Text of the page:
THE HATEFUL EIGHT
Director: Quentin Tarantino
Screenwriter: Quentin Tarantino
Jennifer Jason Leigh
Samuel L. Jackson
Runtime: 187 minutes (70mm); 167 minutes (Digital)
Australian release date: 14 January 2016
Previewed at: Event Cinemas, George Street, Sydney, on 11 January 2016 (70 mm. version).
Say what you like about Quentin Tarantino but he never does anything by halves. The Hateful Eight, his eighth film, takes us back to the days of the ‘big’ Hollywood movies of the 1960s, when the studios were fighting off the rise of television by making event cinema, replete with long running times, massive screens, orchestral overtures, printed programs and intervals. I’m talking about films like Lawrence of Arabia, It’s a Mad, Mad, Mad, Mad World and Battle of the Bulge. Tarantino and his regular cinematographer, Robert Richardson, have shot this film on Ultra Panavision 70, which has a ratio of 2.76:1, a format that was last used in 1966 on Khartoum, and the effort was worth it – the exteriors, shot in the Colorado Rocky Mountains, are a visual treat. Try to see the film version if you can; it also has 20 more minutes of footage than the digital one.
Tarantino’s script unfolds in chapters and is set not long after the end of the American Civil War when both the North and the South were still licking their wounds and coming to terms with the new world order, and resentment abounded on all sides. Bounty hunter John 'The Hangman' Ruth (Kurt Russell) is taking gang leader Daisy Domergue (Jennifer Jason Leigh) to Red Rock to end her days on the gallows when he encounters fellow man hunter Major Marquis Warren (Samuel L. Jackson) and ex-Confederate marauder Chris Mannix (Walton Goggins - Django Unchained), the soon-to-be sheriff of Red Rock. Reluctantly, he agrees to share his coach with the two natural born enemies until a blizzard forces them to take shelter at Minnie’s Haberdashery, a hostelry on the slopes of the Rockies. There they encounter four men who have also taken refuge from the savage snow storm, Oswaldo Mobray (Tim Roth), Joe Gage (Michael Madsen), 'Mexican' Bob (Demian Bichir) and General Sandy Smithers (Bruce Dern). From here on in the film becomes more of a Poirot-like whodunit than a classic western because you just know that all is not as it seems and no one is who they say they are.
Taken at face value, the story is great fun (albeit with lashings of Tarantino’s trademark violence – you have been warned!) and will keep you enthralled waiting for the ‘reveal’ that will explain all, but on a deeper level this is a treatise on race relations in the USA from the Civil War to the present day. It’s hard to believe that this was not intentional but the writer/director opines that he, “didn’t know that it was going to be such a serious meditation on the post-Civil War era, and I had no idea that events in the news would be corresponding with the themes we were dealing with… You’ve got institutional racism running rampant in this country. We’ve got into a polarised, lines-drawn camp that we haven’t experienced since the Civil War.”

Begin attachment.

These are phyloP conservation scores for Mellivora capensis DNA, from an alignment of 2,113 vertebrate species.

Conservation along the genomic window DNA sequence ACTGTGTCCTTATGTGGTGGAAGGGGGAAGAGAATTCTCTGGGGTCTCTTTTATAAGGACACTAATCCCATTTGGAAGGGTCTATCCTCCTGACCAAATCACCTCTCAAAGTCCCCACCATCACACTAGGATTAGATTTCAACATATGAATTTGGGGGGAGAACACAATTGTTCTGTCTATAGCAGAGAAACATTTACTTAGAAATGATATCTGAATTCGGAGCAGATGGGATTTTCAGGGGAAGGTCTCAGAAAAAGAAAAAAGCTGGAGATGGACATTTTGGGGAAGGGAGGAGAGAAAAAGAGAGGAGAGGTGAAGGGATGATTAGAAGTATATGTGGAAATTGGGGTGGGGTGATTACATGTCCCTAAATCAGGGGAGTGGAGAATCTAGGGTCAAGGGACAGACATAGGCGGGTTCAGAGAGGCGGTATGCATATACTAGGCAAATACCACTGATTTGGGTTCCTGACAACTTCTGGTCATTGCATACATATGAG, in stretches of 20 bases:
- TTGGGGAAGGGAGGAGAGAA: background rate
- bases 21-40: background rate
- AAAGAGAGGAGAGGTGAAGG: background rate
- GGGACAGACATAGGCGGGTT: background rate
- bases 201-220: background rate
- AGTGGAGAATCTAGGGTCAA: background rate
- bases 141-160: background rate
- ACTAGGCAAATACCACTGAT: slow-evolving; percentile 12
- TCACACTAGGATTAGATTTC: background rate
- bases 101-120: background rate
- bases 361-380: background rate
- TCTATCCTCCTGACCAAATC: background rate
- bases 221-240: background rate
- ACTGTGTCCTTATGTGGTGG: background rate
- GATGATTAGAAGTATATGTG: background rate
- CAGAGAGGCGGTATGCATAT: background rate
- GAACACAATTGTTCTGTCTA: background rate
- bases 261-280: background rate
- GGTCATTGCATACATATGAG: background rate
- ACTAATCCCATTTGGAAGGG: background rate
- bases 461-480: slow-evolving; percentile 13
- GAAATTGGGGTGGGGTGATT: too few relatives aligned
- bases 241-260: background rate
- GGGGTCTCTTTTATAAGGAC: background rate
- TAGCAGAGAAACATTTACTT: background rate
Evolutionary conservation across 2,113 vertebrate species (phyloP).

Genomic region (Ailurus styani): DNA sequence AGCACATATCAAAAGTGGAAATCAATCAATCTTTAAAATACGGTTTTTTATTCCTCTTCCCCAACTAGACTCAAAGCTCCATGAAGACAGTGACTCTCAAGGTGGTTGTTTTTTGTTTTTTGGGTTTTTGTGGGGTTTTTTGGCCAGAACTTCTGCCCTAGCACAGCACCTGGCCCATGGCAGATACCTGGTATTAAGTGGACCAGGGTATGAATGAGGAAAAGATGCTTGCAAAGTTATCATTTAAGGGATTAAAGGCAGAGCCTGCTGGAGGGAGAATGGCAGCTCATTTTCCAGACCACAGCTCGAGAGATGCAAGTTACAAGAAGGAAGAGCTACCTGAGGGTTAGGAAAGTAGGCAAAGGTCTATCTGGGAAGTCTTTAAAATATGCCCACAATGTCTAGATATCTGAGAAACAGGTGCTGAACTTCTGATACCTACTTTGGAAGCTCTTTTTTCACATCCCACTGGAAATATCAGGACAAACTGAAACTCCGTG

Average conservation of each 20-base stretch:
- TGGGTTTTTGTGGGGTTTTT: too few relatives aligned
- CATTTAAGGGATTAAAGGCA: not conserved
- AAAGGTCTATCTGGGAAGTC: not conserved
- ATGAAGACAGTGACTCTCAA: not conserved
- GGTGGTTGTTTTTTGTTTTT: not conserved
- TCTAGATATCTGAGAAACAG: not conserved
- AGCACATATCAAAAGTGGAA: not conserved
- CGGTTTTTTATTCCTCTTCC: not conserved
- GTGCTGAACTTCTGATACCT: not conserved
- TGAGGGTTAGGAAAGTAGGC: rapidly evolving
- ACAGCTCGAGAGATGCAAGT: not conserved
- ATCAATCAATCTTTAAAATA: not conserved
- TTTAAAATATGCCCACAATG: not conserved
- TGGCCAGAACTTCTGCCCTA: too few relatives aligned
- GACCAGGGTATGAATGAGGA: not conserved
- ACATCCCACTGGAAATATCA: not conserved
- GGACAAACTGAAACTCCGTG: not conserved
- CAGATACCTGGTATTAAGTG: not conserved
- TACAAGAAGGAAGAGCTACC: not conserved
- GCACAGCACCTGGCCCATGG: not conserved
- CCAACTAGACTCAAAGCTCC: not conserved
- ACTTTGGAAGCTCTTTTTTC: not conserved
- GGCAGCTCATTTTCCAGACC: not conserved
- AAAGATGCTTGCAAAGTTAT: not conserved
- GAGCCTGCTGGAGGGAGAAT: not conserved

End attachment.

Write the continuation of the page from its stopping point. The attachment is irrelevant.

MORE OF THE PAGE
It goes without saying that the cinephile film-fan Tarantino would adhere to the highest technical standards and The Hateful Eight has employed men and women at the zenith of their skills to reach the requisite heights. Robert Richardson’s cinematography is crisp and clean and beautifully lit and production designer Yohei Taneda, another previous collaborator with QT, has brought the 1860s to life with great skill. The interior of Minnie’s in particular is a visual smorgasbord, an Aladdin’s cave of period detail. Best of all, however, is veteran composer Ennio Morricone’s wonderful score, already a Golden Globe winner and a strong possibility for an Oscar. Morricone has given us many wonderful soundtracks over his 70-year career and I’d venture to say that this is up there with his best, The Good, the Bad and the Ugly and Once Upon a Time in the West. Bravo, maestro!
If there’s a downside to The Hateful Eight it’s in the casual misogyny depicted. Granted, these were brutal times, all the more so for women, but I wonder why Tarantino decided to make John Ruth’s prisoner a woman when she could so easily have been a man. Daisy’s certainly no angel but her treatment at the hands of the men goes from bad to simply horrifying and the other female characters in the film aren’t treated much better. That said, it would be a great loss to cinema if Tarantino, as he has declared, retires after his 10th film. That only gives two more to go so make the most of this one while you can.